Howard Marks put it nicely when he said that, rather than worrying about share price volatility, 'The possibility of permanent loss is the risk I worry about... and every practical investor I know worries about.' When we think about how risky a company is, we always like to look at its use of debt, since debt overload can lead to ruin. We note that Sino Land Company Limited (HKG:83) does have debt on its balance sheet. But is this debt a concern to shareholders?
What Risk Does Debt Bring?
Debt is a tool to help businesses grow, but if a business is incapable of paying off its lenders, then it exists at their mercy. Ultimately, if the company can't fulfill its legal obligations to repay debt, shareholders could walk away with nothing. While that is not too common, we often do see indebted companies permanently diluting shareholders because lenders force them to raise capital at a distressed price. Of course, plenty of companies use debt to fund growth, without any negative consequences. The first step when considering a company's debt levels is to consider its cash and debt together.
How Much Debt Does Sino Land Carry?
As you can see below, Sino Land had HK$7.90b of debt, at June 2021, which is about the same as the year before. You can click the chart for greater detail. But on the other hand it also has HK$44.1b in cash, leading to a HK$36.2b net cash position.
A Look At Sino Land's Liabilities
Zooming in on the latest balance sheet data, we can see that Sino Land had liabilities of HK$18.0b due within 12 months and liabilities of HK$6.94b due beyond that. On the other hand, it had cash of HK$44.1b and HK$7.05b worth of receivables due within a year. So it can boast HK$26.3b more liquid assets than total liabilities.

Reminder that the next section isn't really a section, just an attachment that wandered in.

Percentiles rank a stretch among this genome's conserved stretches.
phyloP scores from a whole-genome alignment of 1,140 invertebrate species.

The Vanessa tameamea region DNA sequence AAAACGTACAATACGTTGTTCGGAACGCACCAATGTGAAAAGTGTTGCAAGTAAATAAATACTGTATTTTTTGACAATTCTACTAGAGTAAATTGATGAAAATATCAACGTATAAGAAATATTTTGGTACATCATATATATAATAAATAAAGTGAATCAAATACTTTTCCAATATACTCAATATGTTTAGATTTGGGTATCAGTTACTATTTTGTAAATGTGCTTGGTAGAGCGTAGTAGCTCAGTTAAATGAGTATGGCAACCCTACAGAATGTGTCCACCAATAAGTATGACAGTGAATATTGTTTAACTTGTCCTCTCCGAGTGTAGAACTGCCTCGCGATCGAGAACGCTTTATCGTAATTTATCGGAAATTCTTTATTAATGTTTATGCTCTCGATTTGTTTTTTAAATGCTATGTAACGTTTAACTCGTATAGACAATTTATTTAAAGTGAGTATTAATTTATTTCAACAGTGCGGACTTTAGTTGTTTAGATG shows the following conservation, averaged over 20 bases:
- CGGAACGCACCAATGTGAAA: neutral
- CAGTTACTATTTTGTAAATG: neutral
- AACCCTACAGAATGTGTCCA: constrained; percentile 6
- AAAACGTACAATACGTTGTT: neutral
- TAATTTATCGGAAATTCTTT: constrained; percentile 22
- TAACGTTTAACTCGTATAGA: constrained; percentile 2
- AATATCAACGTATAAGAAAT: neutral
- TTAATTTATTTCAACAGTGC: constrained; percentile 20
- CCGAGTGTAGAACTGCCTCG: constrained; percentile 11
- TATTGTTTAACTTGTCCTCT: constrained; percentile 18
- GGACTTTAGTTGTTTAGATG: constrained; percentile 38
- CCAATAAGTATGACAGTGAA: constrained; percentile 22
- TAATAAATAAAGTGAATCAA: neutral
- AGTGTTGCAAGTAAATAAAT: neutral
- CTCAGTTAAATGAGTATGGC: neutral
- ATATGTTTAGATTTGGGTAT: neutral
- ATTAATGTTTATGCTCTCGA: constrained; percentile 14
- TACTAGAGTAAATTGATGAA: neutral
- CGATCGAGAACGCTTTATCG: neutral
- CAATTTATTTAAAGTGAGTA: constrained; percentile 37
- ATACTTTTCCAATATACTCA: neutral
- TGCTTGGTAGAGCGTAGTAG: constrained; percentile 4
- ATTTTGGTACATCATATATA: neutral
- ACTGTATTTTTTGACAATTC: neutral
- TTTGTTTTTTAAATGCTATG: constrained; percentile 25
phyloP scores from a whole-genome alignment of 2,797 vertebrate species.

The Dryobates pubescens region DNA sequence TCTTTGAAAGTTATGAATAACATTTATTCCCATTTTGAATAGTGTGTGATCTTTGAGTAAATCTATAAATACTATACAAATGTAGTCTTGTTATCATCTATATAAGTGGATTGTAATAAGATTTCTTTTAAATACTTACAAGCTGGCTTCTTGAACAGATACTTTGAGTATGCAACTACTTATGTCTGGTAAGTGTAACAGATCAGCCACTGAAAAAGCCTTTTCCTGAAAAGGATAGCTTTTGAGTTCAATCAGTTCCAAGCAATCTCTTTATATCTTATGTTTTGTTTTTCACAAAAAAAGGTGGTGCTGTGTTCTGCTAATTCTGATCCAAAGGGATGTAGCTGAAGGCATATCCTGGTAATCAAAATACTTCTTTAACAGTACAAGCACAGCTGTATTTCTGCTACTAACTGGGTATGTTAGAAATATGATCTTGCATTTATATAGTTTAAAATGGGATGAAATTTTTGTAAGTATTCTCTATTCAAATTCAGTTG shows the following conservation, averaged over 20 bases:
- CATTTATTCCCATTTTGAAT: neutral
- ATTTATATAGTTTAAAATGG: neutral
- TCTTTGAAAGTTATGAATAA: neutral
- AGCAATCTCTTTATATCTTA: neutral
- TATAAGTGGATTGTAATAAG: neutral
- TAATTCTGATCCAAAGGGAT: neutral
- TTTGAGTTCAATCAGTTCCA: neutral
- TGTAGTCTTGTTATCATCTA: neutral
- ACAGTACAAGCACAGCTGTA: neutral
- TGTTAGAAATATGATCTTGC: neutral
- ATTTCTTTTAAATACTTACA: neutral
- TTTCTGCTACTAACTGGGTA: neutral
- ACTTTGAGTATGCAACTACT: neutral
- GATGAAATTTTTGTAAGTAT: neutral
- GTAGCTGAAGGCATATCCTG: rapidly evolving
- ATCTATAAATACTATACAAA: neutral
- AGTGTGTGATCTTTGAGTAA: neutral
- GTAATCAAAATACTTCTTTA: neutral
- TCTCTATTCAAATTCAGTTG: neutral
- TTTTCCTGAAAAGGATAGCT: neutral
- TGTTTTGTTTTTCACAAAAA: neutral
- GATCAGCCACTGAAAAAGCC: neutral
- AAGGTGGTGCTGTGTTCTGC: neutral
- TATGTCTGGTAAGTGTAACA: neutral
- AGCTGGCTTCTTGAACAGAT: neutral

This luscious liquidity implies that Sino Land's balance sheet is sturdy like a giant sequoia tree. With this in mind one could posit that its balance sheet means the company is able to handle some adversity. Succinctly put, Sino Land boasts net cash, so it's fair to say it does not have a heavy debt load!
Better yet, Sino Land grew its EBIT by 419% last year, which is an impressive improvement. If maintained that growth will make the debt even more manageable in the years ahead. There's no doubt that we learn most about debt from the balance sheet. But ultimately the future profitability of the business will decide if Sino Land can strengthen its balance sheet over time. So if you're focused on the future you can check out this free report showing analyst profit forecasts.
Finally, a company can only pay off debt with cold hard cash, not accounting profits. Sino Land may have net cash on the balance sheet, but it is still interesting to look at how well the business converts its earnings before interest and tax (EBIT) to free cash flow, because that will influence both its need for, and its capacity to manage debt. Happily for any shareholders, Sino Land actually produced more free cash flow than EBIT over the last three years. That sort of strong cash conversion gets us as excited as the crowd when the beat drops at a Daft Punk concert.
While it is always sensible to investigate a company's debt, in this case Sino Land has HK$36.2b in net cash and a decent-looking balance sheet. And it impressed us with free cash flow of HK$2.2b, being 122% of its EBIT. The bottom line is that we do not find Sino Land's debt levels at all concerning. There's no doubt that we learn most about debt from the balance sheet. However, not all investment risk resides within the balance sheet - far from it. For instance, we've identified 2 warning signs for Sino Land (1 shouldn't be ignored) you should be aware of.
If, after all that, you're more interested in a fast growing company with a rock-solid balance sheet, then check out our list of net cash growth stocks without delay.
This article by Simply Wall St is general in nature. We provide commentary based on historical data and analyst forecasts only using an unbiased methodology and our articles are not intended to be financial advice. It does not constitute a recommendation to buy or sell any stock, and does not take account of your objectives, or your financial situation. We aim to bring you long-term focused analysis driven by fundamental data. Note that our analysis may not factor in the latest price-sensitive company announcements or qualitative material. Simply Wall St has no position in any stocks mentioned.
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